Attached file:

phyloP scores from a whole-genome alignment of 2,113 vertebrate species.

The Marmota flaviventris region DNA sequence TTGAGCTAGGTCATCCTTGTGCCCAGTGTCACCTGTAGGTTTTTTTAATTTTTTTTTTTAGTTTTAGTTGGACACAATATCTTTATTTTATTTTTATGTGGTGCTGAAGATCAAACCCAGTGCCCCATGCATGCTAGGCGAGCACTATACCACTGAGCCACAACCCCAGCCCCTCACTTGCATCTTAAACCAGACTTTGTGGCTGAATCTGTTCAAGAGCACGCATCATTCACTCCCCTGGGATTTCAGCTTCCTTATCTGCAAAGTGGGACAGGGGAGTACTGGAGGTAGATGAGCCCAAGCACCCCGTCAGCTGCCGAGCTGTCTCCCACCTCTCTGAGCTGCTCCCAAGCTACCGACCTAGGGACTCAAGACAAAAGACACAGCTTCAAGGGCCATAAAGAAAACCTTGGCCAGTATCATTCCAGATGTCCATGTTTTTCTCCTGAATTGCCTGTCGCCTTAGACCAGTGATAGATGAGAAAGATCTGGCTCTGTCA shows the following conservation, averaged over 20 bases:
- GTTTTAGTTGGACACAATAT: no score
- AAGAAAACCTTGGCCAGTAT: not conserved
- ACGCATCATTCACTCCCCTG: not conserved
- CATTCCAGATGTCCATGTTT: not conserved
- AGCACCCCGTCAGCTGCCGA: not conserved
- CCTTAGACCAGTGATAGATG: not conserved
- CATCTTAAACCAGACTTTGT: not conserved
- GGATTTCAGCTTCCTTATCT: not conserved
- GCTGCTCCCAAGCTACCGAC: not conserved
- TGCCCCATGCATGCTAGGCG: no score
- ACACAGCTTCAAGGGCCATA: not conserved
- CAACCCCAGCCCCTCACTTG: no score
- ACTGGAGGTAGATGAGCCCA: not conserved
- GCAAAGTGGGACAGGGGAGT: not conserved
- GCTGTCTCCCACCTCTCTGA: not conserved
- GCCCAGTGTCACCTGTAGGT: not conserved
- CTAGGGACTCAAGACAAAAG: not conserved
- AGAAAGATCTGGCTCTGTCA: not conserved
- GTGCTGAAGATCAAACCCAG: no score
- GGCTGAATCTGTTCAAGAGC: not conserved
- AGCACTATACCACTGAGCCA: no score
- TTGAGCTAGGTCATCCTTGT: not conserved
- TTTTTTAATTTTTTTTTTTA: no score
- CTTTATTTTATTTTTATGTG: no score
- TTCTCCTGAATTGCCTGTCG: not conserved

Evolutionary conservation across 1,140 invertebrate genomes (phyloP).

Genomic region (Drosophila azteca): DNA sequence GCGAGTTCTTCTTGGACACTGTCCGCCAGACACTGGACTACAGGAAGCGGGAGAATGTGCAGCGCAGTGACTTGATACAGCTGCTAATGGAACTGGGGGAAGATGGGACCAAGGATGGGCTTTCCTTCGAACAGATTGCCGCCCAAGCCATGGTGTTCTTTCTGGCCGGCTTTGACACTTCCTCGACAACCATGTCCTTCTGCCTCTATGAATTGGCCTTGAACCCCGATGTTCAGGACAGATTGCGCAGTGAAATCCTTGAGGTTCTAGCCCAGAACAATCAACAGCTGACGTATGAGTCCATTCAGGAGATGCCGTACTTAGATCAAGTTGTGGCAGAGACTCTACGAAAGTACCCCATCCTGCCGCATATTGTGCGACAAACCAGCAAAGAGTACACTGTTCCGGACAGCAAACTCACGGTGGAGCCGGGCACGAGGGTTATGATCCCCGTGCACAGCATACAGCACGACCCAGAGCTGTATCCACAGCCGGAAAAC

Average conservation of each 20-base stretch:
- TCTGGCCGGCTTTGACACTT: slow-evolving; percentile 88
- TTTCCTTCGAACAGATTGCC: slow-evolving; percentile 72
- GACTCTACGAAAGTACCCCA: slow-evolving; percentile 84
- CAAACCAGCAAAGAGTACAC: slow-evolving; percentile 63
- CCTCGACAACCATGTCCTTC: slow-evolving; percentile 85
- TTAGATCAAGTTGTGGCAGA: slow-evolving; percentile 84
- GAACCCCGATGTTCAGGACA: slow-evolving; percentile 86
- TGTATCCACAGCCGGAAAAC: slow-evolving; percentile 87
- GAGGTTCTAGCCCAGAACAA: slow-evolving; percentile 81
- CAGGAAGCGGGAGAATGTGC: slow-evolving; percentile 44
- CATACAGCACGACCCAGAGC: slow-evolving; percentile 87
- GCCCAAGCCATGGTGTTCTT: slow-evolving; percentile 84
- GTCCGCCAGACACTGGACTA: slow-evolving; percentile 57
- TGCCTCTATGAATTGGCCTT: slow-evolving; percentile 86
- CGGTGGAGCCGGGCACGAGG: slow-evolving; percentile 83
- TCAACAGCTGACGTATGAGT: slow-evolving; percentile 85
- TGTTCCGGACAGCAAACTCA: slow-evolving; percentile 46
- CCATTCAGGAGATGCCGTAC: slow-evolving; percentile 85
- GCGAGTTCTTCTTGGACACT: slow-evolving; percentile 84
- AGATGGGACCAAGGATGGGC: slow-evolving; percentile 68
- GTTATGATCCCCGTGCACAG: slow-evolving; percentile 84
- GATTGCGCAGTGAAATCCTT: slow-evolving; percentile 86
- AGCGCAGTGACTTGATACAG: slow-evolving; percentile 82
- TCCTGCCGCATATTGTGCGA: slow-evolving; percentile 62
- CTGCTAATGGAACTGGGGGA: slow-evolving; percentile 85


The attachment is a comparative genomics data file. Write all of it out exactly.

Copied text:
phyloP scores from a whole-genome alignment of 2,113 vertebrate species.

The Marmota flaviventris region DNA sequence TTGAGCTAGGTCATCCTTGTGCCCAGTGTCACCTGTAGGTTTTTTTAATTTTTTTTTTTAGTTTTAGTTGGACACAATATCTTTATTTTATTTTTATGTGGTGCTGAAGATCAAACCCAGTGCCCCATGCATGCTAGGCGAGCACTATACCACTGAGCCACAACCCCAGCCCCTCACTTGCATCTTAAACCAGACTTTGTGGCTGAATCTGTTCAAGAGCACGCATCATTCACTCCCCTGGGATTTCAGCTTCCTTATCTGCAAAGTGGGACAGGGGAGTACTGGAGGTAGATGAGCCCAAGCACCCCGTCAGCTGCCGAGCTGTCTCCCACCTCTCTGAGCTGCTCCCAAGCTACCGACCTAGGGACTCAAGACAAAAGACACAGCTTCAAGGGCCATAAAGAAAACCTTGGCCAGTATCATTCCAGATGTCCATGTTTTTCTCCTGAATTGCCTGTCGCCTTAGACCAGTGATAGATGAGAAAGATCTGGCTCTGTCA shows the following conservation, averaged over 20 bases:
- GTTTTAGTTGGACACAATAT: no score
- AAGAAAACCTTGGCCAGTAT: not conserved
- ACGCATCATTCACTCCCCTG: not conserved
- CATTCCAGATGTCCATGTTT: not conserved
- AGCACCCCGTCAGCTGCCGA: not conserved
- CCTTAGACCAGTGATAGATG: not conserved
- CATCTTAAACCAGACTTTGT: not conserved
- GGATTTCAGCTTCCTTATCT: not conserved
- GCTGCTCCCAAGCTACCGAC: not conserved
- TGCCCCATGCATGCTAGGCG: no score
- ACACAGCTTCAAGGGCCATA: not conserved
- CAACCCCAGCCCCTCACTTG: no score
- ACTGGAGGTAGATGAGCCCA: not conserved
- GCAAAGTGGGACAGGGGAGT: not conserved
- GCTGTCTCCCACCTCTCTGA: not conserved
- GCCCAGTGTCACCTGTAGGT: not conserved
- CTAGGGACTCAAGACAAAAG: not conserved
- AGAAAGATCTGGCTCTGTCA: not conserved
- GTGCTGAAGATCAAACCCAG: no score
- GGCTGAATCTGTTCAAGAGC: not conserved
- AGCACTATACCACTGAGCCA: no score
- TTGAGCTAGGTCATCCTTGT: not conserved
- TTTTTTAATTTTTTTTTTTA: no score
- CTTTATTTTATTTTTATGTG: no score
- TTCTCCTGAATTGCCTGTCG: not conserved

Evolutionary conservation across 1,140 invertebrate genomes (phyloP).

Genomic region (Drosophila azteca): DNA sequence GCGAGTTCTTCTTGGACACTGTCCGCCAGACACTGGACTACAGGAAGCGGGAGAATGTGCAGCGCAGTGACTTGATACAGCTGCTAATGGAACTGGGGGAAGATGGGACCAAGGATGGGCTTTCCTTCGAACAGATTGCCGCCCAAGCCATGGTGTTCTTTCTGGCCGGCTTTGACACTTCCTCGACAACCATGTCCTTCTGCCTCTATGAATTGGCCTTGAACCCCGATGTTCAGGACAGATTGCGCAGTGAAATCCTTGAGGTTCTAGCCCAGAACAATCAACAGCTGACGTATGAGTCCATTCAGGAGATGCCGTACTTAGATCAAGTTGTGGCAGAGACTCTACGAAAGTACCCCATCCTGCCGCATATTGTGCGACAAACCAGCAAAGAGTACACTGTTCCGGACAGCAAACTCACGGTGGAGCCGGGCACGAGGGTTATGATCCCCGTGCACAGCATACAGCACGACCCAGAGCTGTATCCACAGCCGGAAAAC

Average conservation of each 20-base stretch:
- TCTGGCCGGCTTTGACACTT: slow-evolving; percentile 88
- TTTCCTTCGAACAGATTGCC: slow-evolving; percentile 72
- GACTCTACGAAAGTACCCCA: slow-evolving; percentile 84
- CAAACCAGCAAAGAGTACAC: slow-evolving; percentile 63
- CCTCGACAACCATGTCCTTC: slow-evolving; percentile 85
- TTAGATCAAGTTGTGGCAGA: slow-evolving; percentile 84
- GAACCCCGATGTTCAGGACA: slow-evolving; percentile 86
- TGTATCCACAGCCGGAAAAC: slow-evolving; percentile 87
- GAGGTTCTAGCCCAGAACAA: slow-evolving; percentile 81
- CAGGAAGCGGGAGAATGTGC: slow-evolving; percentile 44
- CATACAGCACGACCCAGAGC: slow-evolving; percentile 87
- GCCCAAGCCATGGTGTTCTT: slow-evolving; percentile 84
- GTCCGCCAGACACTGGACTA: slow-evolving; percentile 57
- TGCCTCTATGAATTGGCCTT: slow-evolving; percentile 86
- CGGTGGAGCCGGGCACGAGG: slow-evolving; percentile 83
- TCAACAGCTGACGTATGAGT: slow-evolving; percentile 85
- TGTTCCGGACAGCAAACTCA: slow-evolving; percentile 46
- CCATTCAGGAGATGCCGTAC: slow-evolving; percentile 85
- GCGAGTTCTTCTTGGACACT: slow-evolving; percentile 84
- AGATGGGACCAAGGATGGGC: slow-evolving; percentile 68
- GTTATGATCCCCGTGCACAG: slow-evolving; percentile 84
- GATTGCGCAGTGAAATCCTT: slow-evolving; percentile 86
- AGCGCAGTGACTTGATACAG: slow-evolving; percentile 82
- TCCTGCCGCATATTGTGCGA: slow-evolving; percentile 62
- CTGCTAATGGAACTGGGGGA: slow-evolving; percentile 85